With a strong link between chronic conditions and depression, Dr Miriam Stoppard shows how therapy is helping improve lives and cut hospital visits
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Mental illness can often occur alongside chronic conditions such as heart and lung problems, diabetes and arthritis.
This strikes me as understandable given the poor quality of the lives of the sufferers and we should be seeking ways to sort those mental health issues.
In the first study of its kind, researchers from Imperial College London have shown talk therapy can cut the number of hospital visits needed by people with common chronic illnesses like heart disease.
Many people with the likes of severe diabetes, COPD (chronic obstructive pulmonary disease) and heart disease also have mental health conditions such as depression and anxiety.
The researchers examined the effect of providing psychological therapies to see if they could help patients cope better with the mental effects of their illness and need fewer hospital visits.
Compared to people who have physical health issues alone, health care costs are estimated to be around 50% higher for people with mental health issues.
These higher costs cover increased hospitalisations and a greater use of GPs and specialists.
The researchers conclude that some hospital stays could be avoided if patients are given talking therapies to manage the mental health impact of their illness.
And the talk therapy works, according to Professor Dame Carol Propper, Professor of Economics at Imperial College Business School, one of the authors of the study, who said: “Our research shows that talking therapy treatment for people suffering from chronic health conditions can significantly reduce the number of times they have to visit A&E and have inpatient stays in hospital.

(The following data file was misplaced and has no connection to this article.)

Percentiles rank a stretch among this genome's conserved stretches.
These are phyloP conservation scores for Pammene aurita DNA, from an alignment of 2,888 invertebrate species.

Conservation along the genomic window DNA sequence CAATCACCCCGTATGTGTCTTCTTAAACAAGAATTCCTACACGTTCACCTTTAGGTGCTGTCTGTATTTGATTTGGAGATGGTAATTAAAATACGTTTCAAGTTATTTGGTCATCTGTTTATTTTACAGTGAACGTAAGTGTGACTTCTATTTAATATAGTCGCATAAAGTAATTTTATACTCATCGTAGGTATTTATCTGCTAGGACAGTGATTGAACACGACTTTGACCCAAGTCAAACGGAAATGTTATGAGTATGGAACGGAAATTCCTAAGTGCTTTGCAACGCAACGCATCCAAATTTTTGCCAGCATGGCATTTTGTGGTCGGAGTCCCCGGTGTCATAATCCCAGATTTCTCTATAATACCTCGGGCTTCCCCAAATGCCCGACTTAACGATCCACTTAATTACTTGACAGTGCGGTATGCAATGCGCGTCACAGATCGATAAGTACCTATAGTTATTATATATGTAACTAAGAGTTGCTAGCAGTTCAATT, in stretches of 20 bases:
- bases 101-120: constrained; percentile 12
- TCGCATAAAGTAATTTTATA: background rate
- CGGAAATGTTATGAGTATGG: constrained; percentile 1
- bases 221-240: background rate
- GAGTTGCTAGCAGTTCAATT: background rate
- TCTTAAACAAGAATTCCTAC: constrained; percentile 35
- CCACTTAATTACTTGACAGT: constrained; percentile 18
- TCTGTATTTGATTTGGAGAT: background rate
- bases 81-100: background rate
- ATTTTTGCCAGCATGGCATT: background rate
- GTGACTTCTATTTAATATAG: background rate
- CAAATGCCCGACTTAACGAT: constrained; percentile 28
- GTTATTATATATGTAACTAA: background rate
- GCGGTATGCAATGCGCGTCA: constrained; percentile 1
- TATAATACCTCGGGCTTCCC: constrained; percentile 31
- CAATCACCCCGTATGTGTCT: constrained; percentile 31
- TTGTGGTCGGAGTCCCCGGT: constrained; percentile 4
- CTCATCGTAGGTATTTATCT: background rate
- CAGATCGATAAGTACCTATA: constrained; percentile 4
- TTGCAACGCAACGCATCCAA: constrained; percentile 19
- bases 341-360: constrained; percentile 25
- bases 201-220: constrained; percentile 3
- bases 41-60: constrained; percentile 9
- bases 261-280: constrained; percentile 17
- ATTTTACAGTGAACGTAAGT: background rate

“Such visits are costly and often avoidable.
“Our research suggests that talking therapies are one way the significant burden of treating these diseases can be addressed.”
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The study used data from the NHS Improving Access to Psychological Therapies (IAPT) programme, which treats around half a million people a year in England who suffer from generalised anxiety and depression.
It focused on those people who suffer both common mental disorders and severe long-term diseases.
The researchers found people with these conditions who had access to IAPT talking therapies were around 20% less likely to visit A&E and around 10% less likely to have an outpatient hospital visit within a year of finishing their talking treatment when compared to people who had no access to IAPT.
The findings suggest that offering psychological treatments for common mental health conditions to people who also suffer from long-term chronic health issues could improve wellbeing and reduce costs to the NHS.